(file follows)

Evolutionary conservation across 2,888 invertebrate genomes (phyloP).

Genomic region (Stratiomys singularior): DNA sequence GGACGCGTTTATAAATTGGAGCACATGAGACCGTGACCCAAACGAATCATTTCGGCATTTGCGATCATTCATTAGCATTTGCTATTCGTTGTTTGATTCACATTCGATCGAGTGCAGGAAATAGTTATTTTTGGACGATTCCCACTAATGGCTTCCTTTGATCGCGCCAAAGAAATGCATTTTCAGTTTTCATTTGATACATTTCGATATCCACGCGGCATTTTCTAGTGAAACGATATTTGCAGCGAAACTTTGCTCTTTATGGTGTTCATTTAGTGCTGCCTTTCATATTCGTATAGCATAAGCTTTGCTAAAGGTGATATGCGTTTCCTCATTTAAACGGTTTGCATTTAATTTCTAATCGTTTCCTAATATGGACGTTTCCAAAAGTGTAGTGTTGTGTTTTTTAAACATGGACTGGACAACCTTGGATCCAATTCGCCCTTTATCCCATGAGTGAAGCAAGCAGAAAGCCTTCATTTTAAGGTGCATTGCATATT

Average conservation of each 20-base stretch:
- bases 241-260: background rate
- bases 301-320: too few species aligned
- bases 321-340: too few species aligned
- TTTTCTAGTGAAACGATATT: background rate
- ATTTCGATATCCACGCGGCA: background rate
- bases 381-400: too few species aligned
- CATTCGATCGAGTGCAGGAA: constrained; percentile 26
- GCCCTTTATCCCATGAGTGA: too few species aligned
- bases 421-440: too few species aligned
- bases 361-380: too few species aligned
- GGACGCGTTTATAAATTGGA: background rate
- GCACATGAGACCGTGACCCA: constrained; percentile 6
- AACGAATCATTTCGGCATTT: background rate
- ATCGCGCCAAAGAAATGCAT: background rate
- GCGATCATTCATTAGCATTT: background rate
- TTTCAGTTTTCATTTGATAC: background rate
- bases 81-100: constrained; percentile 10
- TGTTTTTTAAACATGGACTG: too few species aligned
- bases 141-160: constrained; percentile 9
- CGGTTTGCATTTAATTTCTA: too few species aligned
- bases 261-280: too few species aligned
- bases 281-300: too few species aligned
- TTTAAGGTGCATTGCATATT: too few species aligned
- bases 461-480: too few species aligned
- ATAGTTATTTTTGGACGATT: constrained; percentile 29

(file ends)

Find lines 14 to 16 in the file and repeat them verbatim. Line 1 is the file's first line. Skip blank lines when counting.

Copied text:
- GGACGCGTTTATAAATTGGA: background rate
- GCACATGAGACCGTGACCCA: constrained; percentile 6
- AACGAATCATTTCGGCATTT: background rate